L’Osservatore Chicago: Aiding needy a task of the Church
(POSTED: 11/29/12) My favorite meditation for the month ran in The New York Times on Nov. 9. It was about bringing joy to kids who have no joy: former boy soldiers in Rwanda, kids who lived through the massacres in Darfur, school kids in Uganda and Kenya and Afghanistan, and kids whose playgrounds are the pavements of El Salvador.
For all of them, and thousands more worldwide, the only joy available in their harsh lives comes through playing soccer. You don’t need much equipment for soccer, but you do need a ball. The Times story told how balls are becoming available to those kids. Not flimsy balls that split on rocky fields but indestructible balls that last for years of hard play.
Balls, the universal toy, the classic symbol, the tool of childhood.
Entrepreneur Tom Jahnigen, carpenter, chef, lyricist, determined he would make a super soccer ball when he saw a documentary about Darfur kids playing soccer with balls made of garbage and string. “Kicking a ball around provided such joy in otherwise stressed and trying conditions that the children would play with practically anything that approximated a ball,” he told the reporter. Field conditions were so harsh in Darfur that ordinary donated balls quickly ripped or deflated on the rocky dirt. Jahnigen could see the children needed an indestructible ball . He made up his mind to find – or invent – one.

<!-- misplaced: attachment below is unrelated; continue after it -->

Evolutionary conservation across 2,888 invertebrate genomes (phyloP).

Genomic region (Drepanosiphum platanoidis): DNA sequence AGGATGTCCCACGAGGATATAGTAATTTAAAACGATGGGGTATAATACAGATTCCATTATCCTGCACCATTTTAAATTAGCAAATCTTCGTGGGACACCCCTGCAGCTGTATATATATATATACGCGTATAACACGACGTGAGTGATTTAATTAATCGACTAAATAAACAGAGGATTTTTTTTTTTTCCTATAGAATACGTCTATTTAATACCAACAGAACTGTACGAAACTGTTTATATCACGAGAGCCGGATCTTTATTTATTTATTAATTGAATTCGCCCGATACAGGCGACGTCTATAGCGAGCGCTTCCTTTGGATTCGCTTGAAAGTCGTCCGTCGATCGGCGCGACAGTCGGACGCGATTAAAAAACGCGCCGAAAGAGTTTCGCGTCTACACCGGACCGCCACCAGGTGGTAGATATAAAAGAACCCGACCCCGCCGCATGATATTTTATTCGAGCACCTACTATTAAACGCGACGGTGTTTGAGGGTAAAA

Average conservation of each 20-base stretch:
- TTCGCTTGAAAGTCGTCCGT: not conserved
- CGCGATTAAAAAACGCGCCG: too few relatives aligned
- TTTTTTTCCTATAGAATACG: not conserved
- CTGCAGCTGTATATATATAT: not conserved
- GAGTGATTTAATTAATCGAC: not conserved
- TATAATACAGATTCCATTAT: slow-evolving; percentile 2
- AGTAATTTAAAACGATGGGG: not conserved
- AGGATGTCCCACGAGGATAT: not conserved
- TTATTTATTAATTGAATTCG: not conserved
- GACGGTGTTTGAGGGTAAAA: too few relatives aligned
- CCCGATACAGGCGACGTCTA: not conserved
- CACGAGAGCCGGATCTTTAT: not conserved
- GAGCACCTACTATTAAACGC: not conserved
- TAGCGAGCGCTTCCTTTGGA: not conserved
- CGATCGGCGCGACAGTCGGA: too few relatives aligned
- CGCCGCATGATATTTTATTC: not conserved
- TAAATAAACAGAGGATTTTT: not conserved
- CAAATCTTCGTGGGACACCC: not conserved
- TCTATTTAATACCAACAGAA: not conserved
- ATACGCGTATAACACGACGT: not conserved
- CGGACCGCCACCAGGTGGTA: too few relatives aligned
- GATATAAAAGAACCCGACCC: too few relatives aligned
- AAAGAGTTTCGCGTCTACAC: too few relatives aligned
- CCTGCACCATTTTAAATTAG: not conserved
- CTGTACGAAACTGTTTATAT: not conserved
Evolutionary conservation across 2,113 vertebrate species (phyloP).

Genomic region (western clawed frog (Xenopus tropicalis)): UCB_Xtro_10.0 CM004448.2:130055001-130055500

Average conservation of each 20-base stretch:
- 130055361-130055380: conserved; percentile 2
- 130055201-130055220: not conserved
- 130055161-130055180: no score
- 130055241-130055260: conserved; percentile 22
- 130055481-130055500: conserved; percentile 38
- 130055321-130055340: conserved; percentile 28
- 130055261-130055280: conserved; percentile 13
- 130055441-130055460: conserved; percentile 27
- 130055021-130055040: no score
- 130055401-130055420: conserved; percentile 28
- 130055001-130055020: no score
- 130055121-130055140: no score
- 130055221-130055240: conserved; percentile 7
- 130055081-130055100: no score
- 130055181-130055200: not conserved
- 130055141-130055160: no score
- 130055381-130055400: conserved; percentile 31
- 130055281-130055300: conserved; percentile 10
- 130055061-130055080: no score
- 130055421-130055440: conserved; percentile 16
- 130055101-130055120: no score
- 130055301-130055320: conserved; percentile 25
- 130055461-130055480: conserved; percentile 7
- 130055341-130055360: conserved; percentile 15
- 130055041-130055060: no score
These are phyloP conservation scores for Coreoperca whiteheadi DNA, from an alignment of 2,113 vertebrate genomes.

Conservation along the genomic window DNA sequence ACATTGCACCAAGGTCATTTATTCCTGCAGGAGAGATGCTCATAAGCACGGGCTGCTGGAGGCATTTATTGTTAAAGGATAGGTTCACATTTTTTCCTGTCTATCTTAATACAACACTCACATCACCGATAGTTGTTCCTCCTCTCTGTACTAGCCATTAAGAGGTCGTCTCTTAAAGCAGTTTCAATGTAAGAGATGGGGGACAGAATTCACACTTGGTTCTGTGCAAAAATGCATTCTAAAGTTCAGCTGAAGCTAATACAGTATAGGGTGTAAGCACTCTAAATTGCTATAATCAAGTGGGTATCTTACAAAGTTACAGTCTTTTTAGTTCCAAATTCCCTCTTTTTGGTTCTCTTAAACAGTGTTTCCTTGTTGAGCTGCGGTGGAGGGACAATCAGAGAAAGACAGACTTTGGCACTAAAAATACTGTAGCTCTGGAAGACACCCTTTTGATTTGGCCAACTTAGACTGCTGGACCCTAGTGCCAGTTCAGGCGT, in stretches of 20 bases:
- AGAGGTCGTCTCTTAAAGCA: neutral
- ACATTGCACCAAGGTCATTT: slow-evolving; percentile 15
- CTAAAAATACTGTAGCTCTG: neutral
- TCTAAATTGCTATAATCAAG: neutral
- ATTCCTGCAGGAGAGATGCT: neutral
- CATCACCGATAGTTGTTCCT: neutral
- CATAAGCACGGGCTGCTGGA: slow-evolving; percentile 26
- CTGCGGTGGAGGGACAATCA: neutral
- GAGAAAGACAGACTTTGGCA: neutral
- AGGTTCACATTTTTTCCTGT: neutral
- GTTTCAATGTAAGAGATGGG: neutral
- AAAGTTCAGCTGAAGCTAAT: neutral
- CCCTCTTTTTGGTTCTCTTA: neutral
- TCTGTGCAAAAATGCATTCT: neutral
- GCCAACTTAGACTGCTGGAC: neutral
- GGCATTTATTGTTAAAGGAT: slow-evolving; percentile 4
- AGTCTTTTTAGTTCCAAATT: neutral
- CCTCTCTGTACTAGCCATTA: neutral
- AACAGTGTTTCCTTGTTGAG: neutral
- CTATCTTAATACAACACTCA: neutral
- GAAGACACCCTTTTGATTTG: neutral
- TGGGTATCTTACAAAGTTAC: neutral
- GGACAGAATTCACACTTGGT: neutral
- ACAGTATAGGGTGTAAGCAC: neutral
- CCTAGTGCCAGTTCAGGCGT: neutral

As I read the story, I was overwhelmingly reminded that giving people what they need is the task of church. To paraphrase George Eliot, what is the church for if not to make life easier for everyone?
You can see the Church responding to need in its history in America. Early on, priests came to establish structure and community, to provide ritual. Mother Cabrini came to found hospitals for the poor, Nathaniel Hawthorne’s daughter took care of cancer patients, Katharine Drexel and her nuns founded schools for blacks and Indians, Dorothy Day housed the homeless – and fed them. Thousands and thousands of sisters tended the sick and availed those needing to learn to read and write.
In a way, they were all answering a life-saving need just as Jahnigen was answering a need when he searched for a ball that wouldn’t go flat or need a pump.
In time, and with lots of money donated by his singer-philanthropist friend Sting, Jahnigen found PopFoam, the miracle composition, a type of hard foam made of ethylene-vinyl acetate that would fly from hand to hand and foot to foot for hundreds of hours without disintegrating.
The ball can last for thirty years.
It is strange to think of a ball as a metaphor for church. We’re used to the Church taking its metaphors from medieval Europe or Roman days. It’s joy that is the connection. I was filled with joy when I read about PopFoam balls. I want to give PopFoam balls to kids everywhere. That’s church.
Margery Frisbie, a graduate of Mundelein College, has raised lots of kids and written lots of columns. She is the author of several local histories, two graphic histories published in Europe, and An Alley in Chicago, the Life and Legacy of Monsignor John Egan.
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